Can isolate cell membrane lipids

Can perform, first of its kind, cell membrane glycosylation

High yield and high purity

Can be used in combination with endosomal isolations

Technology has not be established for tissue cell membrane isolation and in vivo experiments

Isolates only available membrane layer (only 50 % surface of adherent cells on a petri dish

Technology has not been established to isolate cell membrane from cell suspension. Possibility exists to use this technology for cells in suspension culture

Table 3

Comparison of existing technologies for endosomes and lysosome isolation

Isolation methodologies

Advantages

Disadvantages

Density gradient centrifugation;

Conventional method that can be used to isolate endosomes and lysosomes along other subcellular compartments

Effective method to isolate lysosomes from tissue or in vivo cell fractions

Simple procedure that can be performed using an ultracentrifuge

Low yield

Difficulties in separating endosomes from lysosome vesicles

Difficulties in separating different endosomal and its associated vesicles

Antibody based pull-down assay

Can be used to pull down proteins after post-fractionation

Can also be used to target selective endocytic uptakes

Can be used in combination with biotin-streptavidin assay

Limited applicability for certain endocytosis uptake

Limited yield and low purity

Cannot isolate vesicles under native conditions

SPMNPs based isolation;

A novel strategy that is generic for any kind of cell systems with reasonable purity and yield

Method does not involve the use of detergent or antibody that affects native conditions

Method can also use targeted endosomal uptake pathway by using ligand tagged nanoparticle

Can be used to isolate protein under native conditions and all endosomal uptake

Technology has not be established for isolation of vesicles form tissue cells and in vivo experiments

Technology has not been established to isolate vesicles from cell suspension. Possibility exists to use this technology for cells in suspension culture

3 Technology review

3.1 Organelle fractionation and subcellular compartmental isolation

The governing factor for organelle fractionation is high yield and high purity (Fig. 1). Most commonly used methodology is density-gradient centrifugation (sucrose-based fractionation). This method is based on principle of differential (density) equilibrium or non-equilibrium based centrifugation for organelle separation [27, 28]. Other commonly used fractionation is antibody based pulldown assay. This assay makes use of magnetic beads that are tagged with antibodies selectively targeting the subcellular compartments [29]. An example is the use of TOM22 antibodies conjugated with magnetic beads for mitochondria isolation [30, 31]. This principle is also used for post-nanoparticle labeling based fractionation. Here, organelle-specific antibody conjugated nanoparticles are used to target fractionated subcellular compartment. This technique is largely used in isolating compartments that are larger in size and less dynamic or more static such as ER, Golgi, nucleus, mitochondria and lysosomes [32]. However, the applicability of this technique is limited as it cannot be used to isolate intact cell membrane. Many methods have used charge based affinity to isolate eukaryotic cell membrane [33]. The cell membrane is negatively charged due to presence of anionic components such as proteins, lipids and carbohydrates. Hence, conventional method such as cationic latex or silica beads is used for isolating cell membrane. By using poly-lysine for crosslinking silica beads, cell membranes are isolated as cross-linked membrane layers which are disadvantage for performing functional studies [34]. An alternative method that has been used is biotin-streptavidin affinity fractionation. The main principle behind biotin-streptavidin affinity assay is based on selective binding of available lysine residues on cell surface protein by biotin molecule which is further captured by streptavidin [35]. These streptavidin tagged micro beads or magnetic beads are used to pull down cell membrane protein or protein complexes from cell fractionation. By using pulse-chase method (elaborated in the later part of the paper), biotin-streptavidin affinity can be used to isolate early, intermediate and late endosomal compartments [36]. Recently, nanoparticle based fractionation has emerged as the strategy to isolate dynamic subcellular compartments like cell membrane, endosomes and lysosome by using endocytosis machinery.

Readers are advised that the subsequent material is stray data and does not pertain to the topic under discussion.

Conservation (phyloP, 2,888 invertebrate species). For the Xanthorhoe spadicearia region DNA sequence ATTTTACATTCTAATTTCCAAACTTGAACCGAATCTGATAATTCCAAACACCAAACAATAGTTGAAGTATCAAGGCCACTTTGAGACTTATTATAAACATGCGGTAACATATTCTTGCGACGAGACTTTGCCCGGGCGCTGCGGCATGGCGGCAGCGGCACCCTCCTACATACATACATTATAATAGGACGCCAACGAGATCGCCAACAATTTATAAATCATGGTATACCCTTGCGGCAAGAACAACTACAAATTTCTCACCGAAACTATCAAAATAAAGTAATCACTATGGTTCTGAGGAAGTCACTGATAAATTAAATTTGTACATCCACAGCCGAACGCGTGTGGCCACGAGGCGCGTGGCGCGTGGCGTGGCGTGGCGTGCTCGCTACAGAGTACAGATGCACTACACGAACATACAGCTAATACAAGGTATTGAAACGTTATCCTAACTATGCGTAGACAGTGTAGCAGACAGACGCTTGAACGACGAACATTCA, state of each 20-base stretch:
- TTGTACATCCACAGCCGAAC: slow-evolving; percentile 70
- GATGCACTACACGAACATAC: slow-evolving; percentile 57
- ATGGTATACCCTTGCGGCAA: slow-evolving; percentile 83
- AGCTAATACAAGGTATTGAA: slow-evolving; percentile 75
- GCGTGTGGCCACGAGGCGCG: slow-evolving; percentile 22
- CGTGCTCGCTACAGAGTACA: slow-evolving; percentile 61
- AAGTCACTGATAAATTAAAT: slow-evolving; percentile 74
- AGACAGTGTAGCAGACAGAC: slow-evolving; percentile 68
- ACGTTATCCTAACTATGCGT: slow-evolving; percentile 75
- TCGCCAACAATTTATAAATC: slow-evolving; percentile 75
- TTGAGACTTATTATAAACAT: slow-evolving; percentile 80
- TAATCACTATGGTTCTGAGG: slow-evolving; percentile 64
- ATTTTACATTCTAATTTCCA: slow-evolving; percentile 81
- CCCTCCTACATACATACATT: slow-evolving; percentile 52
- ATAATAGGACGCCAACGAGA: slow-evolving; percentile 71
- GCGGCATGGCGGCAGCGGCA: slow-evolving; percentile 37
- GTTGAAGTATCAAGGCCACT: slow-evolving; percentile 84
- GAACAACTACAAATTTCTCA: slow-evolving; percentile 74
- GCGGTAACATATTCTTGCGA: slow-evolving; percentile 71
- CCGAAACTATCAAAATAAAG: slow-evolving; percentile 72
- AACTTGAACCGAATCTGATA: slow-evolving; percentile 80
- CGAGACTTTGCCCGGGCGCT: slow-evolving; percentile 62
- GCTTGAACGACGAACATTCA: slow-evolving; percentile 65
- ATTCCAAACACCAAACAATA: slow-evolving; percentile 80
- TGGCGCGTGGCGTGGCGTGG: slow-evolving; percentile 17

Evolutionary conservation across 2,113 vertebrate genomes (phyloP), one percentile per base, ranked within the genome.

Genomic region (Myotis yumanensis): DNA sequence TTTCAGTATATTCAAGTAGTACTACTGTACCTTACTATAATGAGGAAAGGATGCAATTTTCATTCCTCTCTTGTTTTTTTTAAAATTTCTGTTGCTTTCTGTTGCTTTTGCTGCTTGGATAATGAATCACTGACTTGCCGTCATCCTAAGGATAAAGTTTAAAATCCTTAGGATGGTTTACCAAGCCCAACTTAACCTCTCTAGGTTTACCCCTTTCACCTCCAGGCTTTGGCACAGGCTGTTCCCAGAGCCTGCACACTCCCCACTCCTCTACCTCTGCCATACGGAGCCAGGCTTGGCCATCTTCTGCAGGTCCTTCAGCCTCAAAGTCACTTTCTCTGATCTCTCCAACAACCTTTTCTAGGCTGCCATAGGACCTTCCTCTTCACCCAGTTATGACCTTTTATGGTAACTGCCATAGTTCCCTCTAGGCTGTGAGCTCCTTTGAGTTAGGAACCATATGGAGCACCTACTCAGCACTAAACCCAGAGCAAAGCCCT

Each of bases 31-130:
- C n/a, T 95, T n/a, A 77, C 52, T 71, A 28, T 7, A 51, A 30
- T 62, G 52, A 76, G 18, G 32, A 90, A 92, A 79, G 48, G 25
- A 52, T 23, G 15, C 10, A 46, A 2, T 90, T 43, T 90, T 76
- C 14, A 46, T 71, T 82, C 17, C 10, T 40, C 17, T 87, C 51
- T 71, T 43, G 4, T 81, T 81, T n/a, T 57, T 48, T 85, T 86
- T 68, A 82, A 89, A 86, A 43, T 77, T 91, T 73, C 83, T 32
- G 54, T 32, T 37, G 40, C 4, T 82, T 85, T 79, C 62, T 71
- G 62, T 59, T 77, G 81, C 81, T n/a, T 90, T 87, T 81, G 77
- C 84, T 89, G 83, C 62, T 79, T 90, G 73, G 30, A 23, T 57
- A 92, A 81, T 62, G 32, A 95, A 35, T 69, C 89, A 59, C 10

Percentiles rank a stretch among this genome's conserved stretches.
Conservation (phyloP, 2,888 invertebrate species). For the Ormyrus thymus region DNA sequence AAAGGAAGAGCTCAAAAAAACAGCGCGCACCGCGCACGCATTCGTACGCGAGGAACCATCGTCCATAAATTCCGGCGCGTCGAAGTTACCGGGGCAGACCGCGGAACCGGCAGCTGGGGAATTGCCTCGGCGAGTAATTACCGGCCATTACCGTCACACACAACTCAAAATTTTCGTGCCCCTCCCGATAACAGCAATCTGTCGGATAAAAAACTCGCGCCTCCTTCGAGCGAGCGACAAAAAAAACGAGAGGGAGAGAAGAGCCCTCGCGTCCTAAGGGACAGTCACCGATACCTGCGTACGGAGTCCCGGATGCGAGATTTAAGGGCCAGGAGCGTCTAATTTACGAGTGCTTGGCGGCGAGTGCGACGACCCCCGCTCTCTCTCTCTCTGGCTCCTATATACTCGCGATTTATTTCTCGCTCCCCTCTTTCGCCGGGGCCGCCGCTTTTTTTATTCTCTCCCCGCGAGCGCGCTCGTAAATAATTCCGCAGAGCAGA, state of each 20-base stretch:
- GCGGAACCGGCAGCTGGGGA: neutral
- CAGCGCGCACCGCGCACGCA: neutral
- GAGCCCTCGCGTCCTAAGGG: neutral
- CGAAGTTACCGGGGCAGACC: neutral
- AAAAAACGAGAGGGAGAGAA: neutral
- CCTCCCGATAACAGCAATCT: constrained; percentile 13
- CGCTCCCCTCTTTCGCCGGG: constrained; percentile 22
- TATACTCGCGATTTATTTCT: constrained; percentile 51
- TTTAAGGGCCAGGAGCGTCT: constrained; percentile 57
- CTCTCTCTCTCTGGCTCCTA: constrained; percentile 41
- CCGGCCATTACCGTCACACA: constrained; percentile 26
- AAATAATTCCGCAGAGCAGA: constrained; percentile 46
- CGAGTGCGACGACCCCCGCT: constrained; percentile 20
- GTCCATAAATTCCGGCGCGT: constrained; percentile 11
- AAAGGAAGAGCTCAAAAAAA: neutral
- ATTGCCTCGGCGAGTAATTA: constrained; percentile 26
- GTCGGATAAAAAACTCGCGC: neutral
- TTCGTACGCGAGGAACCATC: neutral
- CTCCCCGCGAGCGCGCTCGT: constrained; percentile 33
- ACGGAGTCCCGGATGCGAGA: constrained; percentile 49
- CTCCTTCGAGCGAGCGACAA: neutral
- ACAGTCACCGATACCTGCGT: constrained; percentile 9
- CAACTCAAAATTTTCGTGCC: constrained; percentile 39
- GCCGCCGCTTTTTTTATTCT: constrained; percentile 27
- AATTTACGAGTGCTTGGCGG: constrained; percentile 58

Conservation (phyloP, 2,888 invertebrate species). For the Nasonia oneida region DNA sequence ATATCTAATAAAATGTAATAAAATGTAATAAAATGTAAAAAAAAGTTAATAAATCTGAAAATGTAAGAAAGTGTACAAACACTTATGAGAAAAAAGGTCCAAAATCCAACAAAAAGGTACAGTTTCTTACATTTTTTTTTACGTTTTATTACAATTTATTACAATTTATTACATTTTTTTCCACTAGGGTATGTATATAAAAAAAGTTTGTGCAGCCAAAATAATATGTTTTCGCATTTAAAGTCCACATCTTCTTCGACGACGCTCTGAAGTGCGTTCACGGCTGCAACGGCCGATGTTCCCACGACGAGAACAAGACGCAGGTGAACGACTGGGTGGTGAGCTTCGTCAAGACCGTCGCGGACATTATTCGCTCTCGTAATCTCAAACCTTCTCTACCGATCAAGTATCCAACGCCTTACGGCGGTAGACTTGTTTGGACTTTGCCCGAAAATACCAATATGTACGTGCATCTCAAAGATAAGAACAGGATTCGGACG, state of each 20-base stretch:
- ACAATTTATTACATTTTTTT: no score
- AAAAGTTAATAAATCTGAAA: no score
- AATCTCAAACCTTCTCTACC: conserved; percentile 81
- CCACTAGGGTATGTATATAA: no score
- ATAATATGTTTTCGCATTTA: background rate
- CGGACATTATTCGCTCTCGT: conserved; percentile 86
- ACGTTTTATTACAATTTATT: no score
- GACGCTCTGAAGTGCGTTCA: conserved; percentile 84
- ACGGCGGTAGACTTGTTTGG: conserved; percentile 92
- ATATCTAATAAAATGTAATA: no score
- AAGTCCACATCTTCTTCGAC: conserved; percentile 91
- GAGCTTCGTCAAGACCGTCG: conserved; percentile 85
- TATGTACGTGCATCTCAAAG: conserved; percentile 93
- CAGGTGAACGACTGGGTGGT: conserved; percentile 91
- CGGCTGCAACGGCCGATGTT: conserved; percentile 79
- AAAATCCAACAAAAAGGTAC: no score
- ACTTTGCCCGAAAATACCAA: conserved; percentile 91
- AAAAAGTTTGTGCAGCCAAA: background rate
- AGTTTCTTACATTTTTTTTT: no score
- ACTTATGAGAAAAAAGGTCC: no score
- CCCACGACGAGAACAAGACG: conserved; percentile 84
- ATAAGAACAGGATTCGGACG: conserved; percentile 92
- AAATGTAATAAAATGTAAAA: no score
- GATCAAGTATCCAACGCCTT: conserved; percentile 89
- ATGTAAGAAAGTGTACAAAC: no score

Fig. 1

Subcellular compartments and specific purification methodology